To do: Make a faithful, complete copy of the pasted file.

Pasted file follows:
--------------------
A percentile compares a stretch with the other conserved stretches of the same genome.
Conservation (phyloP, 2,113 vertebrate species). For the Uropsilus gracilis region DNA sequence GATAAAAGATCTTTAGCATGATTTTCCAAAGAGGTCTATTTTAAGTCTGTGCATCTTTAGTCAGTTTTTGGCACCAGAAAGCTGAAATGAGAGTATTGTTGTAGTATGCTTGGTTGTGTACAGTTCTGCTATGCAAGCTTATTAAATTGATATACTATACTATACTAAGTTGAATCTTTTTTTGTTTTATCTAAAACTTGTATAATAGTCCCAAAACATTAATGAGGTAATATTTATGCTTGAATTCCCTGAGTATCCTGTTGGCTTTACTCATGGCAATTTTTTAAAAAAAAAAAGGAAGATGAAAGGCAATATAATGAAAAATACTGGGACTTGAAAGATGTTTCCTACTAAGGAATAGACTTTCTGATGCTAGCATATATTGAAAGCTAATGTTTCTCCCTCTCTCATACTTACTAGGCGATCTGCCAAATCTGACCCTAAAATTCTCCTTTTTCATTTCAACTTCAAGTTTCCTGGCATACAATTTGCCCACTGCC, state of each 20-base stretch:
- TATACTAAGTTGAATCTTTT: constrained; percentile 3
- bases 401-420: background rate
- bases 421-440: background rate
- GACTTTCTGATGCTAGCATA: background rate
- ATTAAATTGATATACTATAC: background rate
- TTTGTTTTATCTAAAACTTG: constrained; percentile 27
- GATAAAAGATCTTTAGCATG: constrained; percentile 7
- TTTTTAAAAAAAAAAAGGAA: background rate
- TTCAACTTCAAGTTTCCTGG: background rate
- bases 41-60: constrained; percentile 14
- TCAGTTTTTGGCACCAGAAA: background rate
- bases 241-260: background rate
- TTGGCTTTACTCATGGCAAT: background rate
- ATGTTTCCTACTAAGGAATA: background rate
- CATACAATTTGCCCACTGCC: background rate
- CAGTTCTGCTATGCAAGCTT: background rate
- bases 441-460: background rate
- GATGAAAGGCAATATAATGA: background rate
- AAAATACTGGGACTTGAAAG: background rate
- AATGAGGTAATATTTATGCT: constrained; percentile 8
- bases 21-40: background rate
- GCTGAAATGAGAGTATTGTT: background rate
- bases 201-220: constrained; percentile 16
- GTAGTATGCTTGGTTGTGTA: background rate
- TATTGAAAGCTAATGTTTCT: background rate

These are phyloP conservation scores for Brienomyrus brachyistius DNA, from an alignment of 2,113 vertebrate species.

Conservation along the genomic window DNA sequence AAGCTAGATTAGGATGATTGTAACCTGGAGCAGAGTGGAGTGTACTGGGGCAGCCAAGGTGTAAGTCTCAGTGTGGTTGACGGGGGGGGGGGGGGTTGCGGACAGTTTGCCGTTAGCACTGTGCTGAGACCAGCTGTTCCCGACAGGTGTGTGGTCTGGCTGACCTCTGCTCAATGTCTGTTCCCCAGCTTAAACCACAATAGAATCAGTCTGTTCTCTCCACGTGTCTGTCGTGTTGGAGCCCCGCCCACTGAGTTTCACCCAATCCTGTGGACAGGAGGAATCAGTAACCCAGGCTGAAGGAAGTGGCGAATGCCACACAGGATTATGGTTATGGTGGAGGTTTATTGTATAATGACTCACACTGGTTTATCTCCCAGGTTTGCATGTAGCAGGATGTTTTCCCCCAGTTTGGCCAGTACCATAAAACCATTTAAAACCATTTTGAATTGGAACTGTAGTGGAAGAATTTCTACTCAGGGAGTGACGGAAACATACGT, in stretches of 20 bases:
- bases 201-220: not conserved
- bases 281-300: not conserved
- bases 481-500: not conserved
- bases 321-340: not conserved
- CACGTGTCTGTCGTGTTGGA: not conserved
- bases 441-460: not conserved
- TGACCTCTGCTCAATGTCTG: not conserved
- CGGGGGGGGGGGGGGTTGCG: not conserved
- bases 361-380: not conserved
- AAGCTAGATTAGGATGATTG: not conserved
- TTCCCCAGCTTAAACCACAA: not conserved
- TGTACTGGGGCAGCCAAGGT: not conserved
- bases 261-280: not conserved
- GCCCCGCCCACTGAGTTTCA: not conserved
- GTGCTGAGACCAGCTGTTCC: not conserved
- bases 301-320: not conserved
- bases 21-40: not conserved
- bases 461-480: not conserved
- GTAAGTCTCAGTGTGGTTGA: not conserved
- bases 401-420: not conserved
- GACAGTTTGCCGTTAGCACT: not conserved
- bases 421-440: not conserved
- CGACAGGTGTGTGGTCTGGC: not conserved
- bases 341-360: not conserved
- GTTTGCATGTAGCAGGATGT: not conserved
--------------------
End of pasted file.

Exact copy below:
A percentile compares a stretch with the other conserved stretches of the same genome.
Conservation (phyloP, 2,113 vertebrate species). For the Uropsilus gracilis region DNA sequence GATAAAAGATCTTTAGCATGATTTTCCAAAGAGGTCTATTTTAAGTCTGTGCATCTTTAGTCAGTTTTTGGCACCAGAAAGCTGAAATGAGAGTATTGTTGTAGTATGCTTGGTTGTGTACAGTTCTGCTATGCAAGCTTATTAAATTGATATACTATACTATACTAAGTTGAATCTTTTTTTGTTTTATCTAAAACTTGTATAATAGTCCCAAAACATTAATGAGGTAATATTTATGCTTGAATTCCCTGAGTATCCTGTTGGCTTTACTCATGGCAATTTTTTAAAAAAAAAAAGGAAGATGAAAGGCAATATAATGAAAAATACTGGGACTTGAAAGATGTTTCCTACTAAGGAATAGACTTTCTGATGCTAGCATATATTGAAAGCTAATGTTTCTCCCTCTCTCATACTTACTAGGCGATCTGCCAAATCTGACCCTAAAATTCTCCTTTTTCATTTCAACTTCAAGTTTCCTGGCATACAATTTGCCCACTGCC, state of each 20-base stretch:
- TATACTAAGTTGAATCTTTT: constrained; percentile 3
- bases 401-420: background rate
- bases 421-440: background rate
- GACTTTCTGATGCTAGCATA: background rate
- ATTAAATTGATATACTATAC: background rate
- TTTGTTTTATCTAAAACTTG: constrained; percentile 27
- GATAAAAGATCTTTAGCATG: constrained; percentile 7
- TTTTTAAAAAAAAAAAGGAA: background rate
- TTCAACTTCAAGTTTCCTGG: background rate
- bases 41-60: constrained; percentile 14
- TCAGTTTTTGGCACCAGAAA: background rate
- bases 241-260: background rate
- TTGGCTTTACTCATGGCAAT: background rate
- ATGTTTCCTACTAAGGAATA: background rate
- CATACAATTTGCCCACTGCC: background rate
- CAGTTCTGCTATGCAAGCTT: background rate
- bases 441-460: background rate
- GATGAAAGGCAATATAATGA: background rate
- AAAATACTGGGACTTGAAAG: background rate
- AATGAGGTAATATTTATGCT: constrained; percentile 8
- bases 21-40: background rate
- GCTGAAATGAGAGTATTGTT: background rate
- bases 201-220: constrained; percentile 16
- GTAGTATGCTTGGTTGTGTA: background rate
- TATTGAAAGCTAATGTTTCT: background rate

These are phyloP conservation scores for Brienomyrus brachyistius DNA, from an alignment of 2,113 vertebrate species.

Conservation along the genomic window DNA sequence AAGCTAGATTAGGATGATTGTAACCTGGAGCAGAGTGGAGTGTACTGGGGCAGCCAAGGTGTAAGTCTCAGTGTGGTTGACGGGGGGGGGGGGGGTTGCGGACAGTTTGCCGTTAGCACTGTGCTGAGACCAGCTGTTCCCGACAGGTGTGTGGTCTGGCTGACCTCTGCTCAATGTCTGTTCCCCAGCTTAAACCACAATAGAATCAGTCTGTTCTCTCCACGTGTCTGTCGTGTTGGAGCCCCGCCCACTGAGTTTCACCCAATCCTGTGGACAGGAGGAATCAGTAACCCAGGCTGAAGGAAGTGGCGAATGCCACACAGGATTATGGTTATGGTGGAGGTTTATTGTATAATGACTCACACTGGTTTATCTCCCAGGTTTGCATGTAGCAGGATGTTTTCCCCCAGTTTGGCCAGTACCATAAAACCATTTAAAACCATTTTGAATTGGAACTGTAGTGGAAGAATTTCTACTCAGGGAGTGACGGAAACATACGT, in stretches of 20 bases:
- bases 201-220: not conserved
- bases 281-300: not conserved
- bases 481-500: not conserved
- bases 321-340: not conserved
- CACGTGTCTGTCGTGTTGGA: not conserved
- bases 441-460: not conserved
- TGACCTCTGCTCAATGTCTG: not conserved
- CGGGGGGGGGGGGGGTTGCG: not conserved
- bases 361-380: not conserved
- AAGCTAGATTAGGATGATTG: not conserved
- TTCCCCAGCTTAAACCACAA: not conserved
- TGTACTGGGGCAGCCAAGGT: not conserved
- bases 261-280: not conserved
- GCCCCGCCCACTGAGTTTCA: not conserved
- GTGCTGAGACCAGCTGTTCC: not conserved
- bases 301-320: not conserved
- bases 21-40: not conserved
- bases 461-480: not conserved
- GTAAGTCTCAGTGTGGTTGA: not conserved
- bases 401-420: not conserved
- GACAGTTTGCCGTTAGCACT: not conserved
- bases 421-440: not conserved
- CGACAGGTGTGTGGTCTGGC: not conserved
- bases 341-360: not conserved
- GTTTGCATGTAGCAGGATGT: not conserved